THE locals in Baku have been getting lessons in smiling, but having Jedward around surely means those lessons are no longer needed.
The hyperactive 20-year-olds continued their charm offensive in Azerbaijan yesterday, visiting a local market, feeding their new rabbits, hanging out with the local Eurovision entrant -- and doing some work later on by performing the finished version of their song.
The twins are due on stage last in tonight's first Eurovision semi-final at Baku's Crystal Hall.
Yesterday they performed 'Waterline' for a live feed for juries across Europe, while the public vote is this evening.
Their performance was certainly memorable -- with the pair getting soaked by the water fountains that are a major part of their elaborate stage act.
Notably absent were their gravity-defying quiffs, but the outlandish costumes are still in vogue -- with Jedward yesterday wearing silver costumes that resemble knights' armour.
Asked if they could win through from the semi-finals, and even triumph in the grand finals, Jedward had a worrying prediction for cash-strapped RTE.
"RTE, get ready to stage Eurovision 2013, because we are going to win," Edward said.
Gaining in the popularity stakes, though, is Russia's singing Buranovskiye Babushki (Buranovo Grannies), an eight-strong group of women with an average age of 75. Their music blends modern pop with traditional choral music.
Earlier in the day, Jedward visited a market in Baku. It was at another, different market last week that they bought their pet rabbits, Baku Euro and Vision.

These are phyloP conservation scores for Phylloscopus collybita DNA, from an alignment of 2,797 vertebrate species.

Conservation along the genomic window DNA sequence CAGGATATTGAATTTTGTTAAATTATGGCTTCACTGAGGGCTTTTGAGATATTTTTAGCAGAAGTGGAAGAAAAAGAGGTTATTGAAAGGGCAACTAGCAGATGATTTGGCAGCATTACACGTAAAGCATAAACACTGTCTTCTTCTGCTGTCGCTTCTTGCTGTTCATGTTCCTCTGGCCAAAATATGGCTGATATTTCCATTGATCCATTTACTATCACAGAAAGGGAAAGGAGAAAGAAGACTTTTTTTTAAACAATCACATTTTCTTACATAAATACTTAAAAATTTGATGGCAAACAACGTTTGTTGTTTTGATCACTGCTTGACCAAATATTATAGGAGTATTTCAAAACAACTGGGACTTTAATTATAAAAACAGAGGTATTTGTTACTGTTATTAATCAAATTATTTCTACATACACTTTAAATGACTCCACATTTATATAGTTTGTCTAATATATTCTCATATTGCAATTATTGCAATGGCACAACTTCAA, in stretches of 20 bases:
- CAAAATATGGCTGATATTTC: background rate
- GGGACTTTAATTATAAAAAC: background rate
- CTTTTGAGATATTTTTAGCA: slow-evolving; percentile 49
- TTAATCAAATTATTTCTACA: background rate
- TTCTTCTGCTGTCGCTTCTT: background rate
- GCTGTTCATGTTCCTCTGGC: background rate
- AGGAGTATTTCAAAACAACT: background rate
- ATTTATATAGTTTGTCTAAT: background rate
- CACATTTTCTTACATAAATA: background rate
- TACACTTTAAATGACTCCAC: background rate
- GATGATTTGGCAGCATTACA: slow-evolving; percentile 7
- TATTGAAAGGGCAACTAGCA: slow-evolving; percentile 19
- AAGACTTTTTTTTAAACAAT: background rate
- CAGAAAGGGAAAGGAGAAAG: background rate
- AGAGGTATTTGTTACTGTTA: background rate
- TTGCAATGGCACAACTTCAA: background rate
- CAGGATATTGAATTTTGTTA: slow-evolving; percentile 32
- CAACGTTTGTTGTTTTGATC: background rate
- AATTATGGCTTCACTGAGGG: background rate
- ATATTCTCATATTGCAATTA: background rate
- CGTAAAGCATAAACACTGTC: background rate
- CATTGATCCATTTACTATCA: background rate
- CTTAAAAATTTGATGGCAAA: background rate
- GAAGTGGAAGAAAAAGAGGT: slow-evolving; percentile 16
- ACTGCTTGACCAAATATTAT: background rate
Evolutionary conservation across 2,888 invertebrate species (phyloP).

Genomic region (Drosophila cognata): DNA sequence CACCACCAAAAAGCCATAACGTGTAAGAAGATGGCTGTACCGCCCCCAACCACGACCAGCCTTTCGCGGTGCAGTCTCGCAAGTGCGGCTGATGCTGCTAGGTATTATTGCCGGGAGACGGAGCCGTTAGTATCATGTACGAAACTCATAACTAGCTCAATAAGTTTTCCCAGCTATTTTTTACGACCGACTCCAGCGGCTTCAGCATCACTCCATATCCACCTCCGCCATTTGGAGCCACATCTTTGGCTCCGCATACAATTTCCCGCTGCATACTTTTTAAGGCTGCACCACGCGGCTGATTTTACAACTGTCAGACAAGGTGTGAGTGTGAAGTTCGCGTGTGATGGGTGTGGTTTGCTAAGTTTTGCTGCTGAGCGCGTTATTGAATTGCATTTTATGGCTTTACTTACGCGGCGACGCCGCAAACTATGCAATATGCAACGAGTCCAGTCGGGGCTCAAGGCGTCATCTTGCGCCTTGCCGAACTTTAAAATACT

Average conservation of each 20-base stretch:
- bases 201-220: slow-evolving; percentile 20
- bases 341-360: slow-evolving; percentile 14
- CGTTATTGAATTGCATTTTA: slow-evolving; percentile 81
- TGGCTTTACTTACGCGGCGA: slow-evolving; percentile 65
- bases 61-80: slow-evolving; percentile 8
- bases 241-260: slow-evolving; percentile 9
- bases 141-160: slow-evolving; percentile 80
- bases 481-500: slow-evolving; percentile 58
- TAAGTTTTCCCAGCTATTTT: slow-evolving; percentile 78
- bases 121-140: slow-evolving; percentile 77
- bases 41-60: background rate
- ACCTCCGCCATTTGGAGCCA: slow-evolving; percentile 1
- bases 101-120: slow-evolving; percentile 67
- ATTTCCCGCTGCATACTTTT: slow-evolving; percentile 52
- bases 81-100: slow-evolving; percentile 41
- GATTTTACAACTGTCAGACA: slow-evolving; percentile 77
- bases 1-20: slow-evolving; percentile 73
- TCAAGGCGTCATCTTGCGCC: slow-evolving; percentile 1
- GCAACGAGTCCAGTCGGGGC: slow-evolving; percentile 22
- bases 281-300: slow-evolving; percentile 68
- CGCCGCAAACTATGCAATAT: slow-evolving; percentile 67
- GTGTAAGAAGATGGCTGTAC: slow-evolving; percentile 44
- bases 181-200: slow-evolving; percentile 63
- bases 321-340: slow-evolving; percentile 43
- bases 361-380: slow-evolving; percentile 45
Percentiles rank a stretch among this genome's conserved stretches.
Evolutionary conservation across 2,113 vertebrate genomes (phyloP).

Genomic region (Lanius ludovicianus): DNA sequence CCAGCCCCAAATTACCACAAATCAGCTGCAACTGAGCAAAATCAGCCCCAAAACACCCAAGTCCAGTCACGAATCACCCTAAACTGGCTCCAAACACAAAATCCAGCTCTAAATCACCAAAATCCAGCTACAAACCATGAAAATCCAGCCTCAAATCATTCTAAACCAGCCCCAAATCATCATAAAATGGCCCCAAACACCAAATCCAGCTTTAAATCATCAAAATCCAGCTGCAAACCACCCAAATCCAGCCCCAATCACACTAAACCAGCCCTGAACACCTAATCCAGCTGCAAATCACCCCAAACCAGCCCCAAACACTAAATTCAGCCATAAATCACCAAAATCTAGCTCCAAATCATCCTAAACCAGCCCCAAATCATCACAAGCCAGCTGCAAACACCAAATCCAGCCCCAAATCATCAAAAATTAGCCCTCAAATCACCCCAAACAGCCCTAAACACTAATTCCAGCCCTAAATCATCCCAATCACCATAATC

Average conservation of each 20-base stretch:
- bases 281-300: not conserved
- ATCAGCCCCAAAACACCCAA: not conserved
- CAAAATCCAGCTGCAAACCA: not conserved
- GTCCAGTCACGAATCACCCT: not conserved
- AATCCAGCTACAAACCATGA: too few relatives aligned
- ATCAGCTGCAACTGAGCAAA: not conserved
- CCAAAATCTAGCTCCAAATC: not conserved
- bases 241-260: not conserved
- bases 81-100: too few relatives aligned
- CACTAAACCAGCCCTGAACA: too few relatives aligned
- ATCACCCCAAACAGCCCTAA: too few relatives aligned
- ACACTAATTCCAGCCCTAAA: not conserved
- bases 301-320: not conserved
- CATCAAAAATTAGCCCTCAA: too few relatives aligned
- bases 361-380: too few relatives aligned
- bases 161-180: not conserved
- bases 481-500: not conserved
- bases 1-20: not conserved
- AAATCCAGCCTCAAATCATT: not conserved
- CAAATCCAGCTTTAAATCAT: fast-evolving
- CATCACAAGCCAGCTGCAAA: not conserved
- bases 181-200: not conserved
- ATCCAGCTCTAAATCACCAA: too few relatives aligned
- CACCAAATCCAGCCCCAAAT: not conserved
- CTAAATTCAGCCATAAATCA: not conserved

They now keep the animals in their suite at the five-star Hyatt Hotel, and yesterday included them in a photo shoot with Azerbaijan entry, singer Sabina Babayeva -- raising plenty of laughs among the locals.
According to the BBC, this is one area that Azerbaijan has been concentrating on as it comes to terms with an influx of thousands of flamboyant Eurovision fans.
Local customs mean that smiling in the former Soviet republic is regarded as inappropriate.
And 'smiling training' has been given to restaurant workers and officials in recent months in an effort to make the foreigners feel more at ease.
But organisers have bigger concerns ahead of tonight's first semi-final.
Building workers were still laying paving outside Eurovision venue Crystal Hall yesterday.
The venue will be completed at the very last minute -- but the show will certainly go on.
Artists from some 20 countries, including the highly rated Russian grannies, compete in tonight's first semi-final, with 10 spots at stake.
A further 10 go through from Thursday's second semi-final to Saturday's Grand Final, in which viewers and professional juries will each have a 50pc stake in the outcome.
Jedward, who wore Louis Copeland suits in the 30C heat yesterday, are expected to qualify from their semi-final. And they didn't appear to be feeling any pressure yesterday.
Last year, President Mary McAleese sent a good luck message to Jedward when they competed at Eurovision in Dusseldorf.
The twins are expecting another message, but they seemed unaware of the inauguration of her successor, Michael D Higgins.
"Mary's not President anymore? She's in Rome? Is she chillin'?" they asked.
Mrs McAleese is currently studying in Rome.